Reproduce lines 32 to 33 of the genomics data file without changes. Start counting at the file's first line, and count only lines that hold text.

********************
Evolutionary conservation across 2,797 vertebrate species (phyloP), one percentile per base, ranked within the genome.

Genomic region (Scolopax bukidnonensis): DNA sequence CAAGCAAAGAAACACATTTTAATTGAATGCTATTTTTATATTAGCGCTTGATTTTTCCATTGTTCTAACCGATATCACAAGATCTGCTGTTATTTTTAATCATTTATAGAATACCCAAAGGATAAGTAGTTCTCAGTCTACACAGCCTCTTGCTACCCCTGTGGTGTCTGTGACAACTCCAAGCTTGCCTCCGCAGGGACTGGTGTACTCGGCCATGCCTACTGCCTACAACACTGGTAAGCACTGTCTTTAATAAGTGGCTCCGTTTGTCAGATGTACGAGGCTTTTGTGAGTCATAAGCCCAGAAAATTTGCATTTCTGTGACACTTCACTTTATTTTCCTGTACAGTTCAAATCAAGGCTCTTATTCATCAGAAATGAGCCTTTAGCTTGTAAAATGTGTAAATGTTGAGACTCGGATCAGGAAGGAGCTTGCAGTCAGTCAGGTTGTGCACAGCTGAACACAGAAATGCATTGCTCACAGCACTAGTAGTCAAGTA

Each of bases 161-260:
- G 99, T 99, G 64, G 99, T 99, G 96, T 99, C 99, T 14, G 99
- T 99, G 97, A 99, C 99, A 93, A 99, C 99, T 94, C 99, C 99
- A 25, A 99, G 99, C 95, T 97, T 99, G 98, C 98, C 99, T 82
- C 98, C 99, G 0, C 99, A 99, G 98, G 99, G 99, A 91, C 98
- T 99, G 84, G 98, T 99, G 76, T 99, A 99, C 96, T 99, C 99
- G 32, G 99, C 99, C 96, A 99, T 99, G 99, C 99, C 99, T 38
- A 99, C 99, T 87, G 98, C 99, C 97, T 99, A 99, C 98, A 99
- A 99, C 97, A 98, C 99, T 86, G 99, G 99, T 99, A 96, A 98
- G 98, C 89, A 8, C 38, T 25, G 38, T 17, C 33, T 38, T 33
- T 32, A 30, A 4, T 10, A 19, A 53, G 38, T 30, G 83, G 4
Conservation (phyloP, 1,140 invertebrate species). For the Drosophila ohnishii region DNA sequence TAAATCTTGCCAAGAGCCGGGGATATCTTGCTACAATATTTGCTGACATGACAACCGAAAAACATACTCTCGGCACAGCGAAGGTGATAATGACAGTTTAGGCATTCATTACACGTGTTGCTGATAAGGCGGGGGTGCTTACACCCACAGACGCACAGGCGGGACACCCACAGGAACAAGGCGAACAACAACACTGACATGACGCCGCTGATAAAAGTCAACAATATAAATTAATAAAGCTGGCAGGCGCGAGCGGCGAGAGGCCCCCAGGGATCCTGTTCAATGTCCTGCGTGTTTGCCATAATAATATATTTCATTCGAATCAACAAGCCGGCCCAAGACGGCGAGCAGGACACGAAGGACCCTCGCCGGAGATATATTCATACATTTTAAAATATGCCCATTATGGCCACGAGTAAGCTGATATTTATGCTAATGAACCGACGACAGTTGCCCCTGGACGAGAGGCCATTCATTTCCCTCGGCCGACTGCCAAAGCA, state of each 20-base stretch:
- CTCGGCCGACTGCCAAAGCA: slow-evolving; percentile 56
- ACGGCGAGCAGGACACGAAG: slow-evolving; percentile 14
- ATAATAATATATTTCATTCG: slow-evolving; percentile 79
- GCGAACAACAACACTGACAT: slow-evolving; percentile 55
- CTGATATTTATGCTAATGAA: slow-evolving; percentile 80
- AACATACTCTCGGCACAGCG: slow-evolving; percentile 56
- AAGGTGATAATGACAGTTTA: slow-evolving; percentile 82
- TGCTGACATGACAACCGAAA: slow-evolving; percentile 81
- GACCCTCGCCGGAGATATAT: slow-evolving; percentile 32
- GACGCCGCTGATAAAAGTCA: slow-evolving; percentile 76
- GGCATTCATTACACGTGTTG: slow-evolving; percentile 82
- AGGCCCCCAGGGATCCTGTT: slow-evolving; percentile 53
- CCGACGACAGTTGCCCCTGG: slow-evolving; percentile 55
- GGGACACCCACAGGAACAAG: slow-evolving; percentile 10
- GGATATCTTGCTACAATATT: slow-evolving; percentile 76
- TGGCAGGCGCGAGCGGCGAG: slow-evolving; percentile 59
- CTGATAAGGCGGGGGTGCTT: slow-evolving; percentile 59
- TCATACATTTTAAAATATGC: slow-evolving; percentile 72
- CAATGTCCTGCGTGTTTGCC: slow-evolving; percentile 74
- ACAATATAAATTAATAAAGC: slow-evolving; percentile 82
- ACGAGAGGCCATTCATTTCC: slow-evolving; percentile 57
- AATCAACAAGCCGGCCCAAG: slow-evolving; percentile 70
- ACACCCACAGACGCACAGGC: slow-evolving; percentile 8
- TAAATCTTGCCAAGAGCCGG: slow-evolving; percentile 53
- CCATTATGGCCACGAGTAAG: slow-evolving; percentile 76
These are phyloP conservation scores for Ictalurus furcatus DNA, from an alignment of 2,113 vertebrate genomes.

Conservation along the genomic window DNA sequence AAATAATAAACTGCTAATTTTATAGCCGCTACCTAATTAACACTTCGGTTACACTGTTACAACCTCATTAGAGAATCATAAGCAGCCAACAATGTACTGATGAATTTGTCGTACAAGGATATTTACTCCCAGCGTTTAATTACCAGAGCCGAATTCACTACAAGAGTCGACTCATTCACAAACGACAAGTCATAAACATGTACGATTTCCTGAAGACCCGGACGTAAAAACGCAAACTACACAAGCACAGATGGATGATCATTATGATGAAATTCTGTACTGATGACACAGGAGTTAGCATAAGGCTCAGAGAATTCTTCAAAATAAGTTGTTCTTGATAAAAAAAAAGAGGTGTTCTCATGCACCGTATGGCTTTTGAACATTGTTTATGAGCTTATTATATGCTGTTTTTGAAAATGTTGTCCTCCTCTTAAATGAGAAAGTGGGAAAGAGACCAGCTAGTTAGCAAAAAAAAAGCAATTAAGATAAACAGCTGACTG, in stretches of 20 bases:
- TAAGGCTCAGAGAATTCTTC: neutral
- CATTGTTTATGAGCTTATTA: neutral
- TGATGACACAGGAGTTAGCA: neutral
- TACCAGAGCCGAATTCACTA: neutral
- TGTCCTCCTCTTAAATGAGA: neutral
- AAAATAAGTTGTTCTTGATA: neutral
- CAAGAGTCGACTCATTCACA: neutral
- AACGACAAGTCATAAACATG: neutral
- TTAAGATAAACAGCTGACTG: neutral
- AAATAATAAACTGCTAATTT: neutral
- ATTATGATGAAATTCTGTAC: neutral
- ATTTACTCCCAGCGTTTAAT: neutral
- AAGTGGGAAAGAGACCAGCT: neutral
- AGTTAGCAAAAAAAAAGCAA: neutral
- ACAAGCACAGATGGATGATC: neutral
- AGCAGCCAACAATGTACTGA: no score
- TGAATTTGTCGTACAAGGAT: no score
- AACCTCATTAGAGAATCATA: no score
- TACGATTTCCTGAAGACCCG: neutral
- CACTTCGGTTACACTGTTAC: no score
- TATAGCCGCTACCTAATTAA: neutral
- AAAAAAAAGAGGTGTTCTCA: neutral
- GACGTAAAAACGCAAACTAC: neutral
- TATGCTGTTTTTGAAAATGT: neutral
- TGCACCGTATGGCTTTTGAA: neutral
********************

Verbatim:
- TCATACATTTTAAAATATGC: slow-evolving; percentile 72
- CAATGTCCTGCGTGTTTGCC: slow-evolving; percentile 74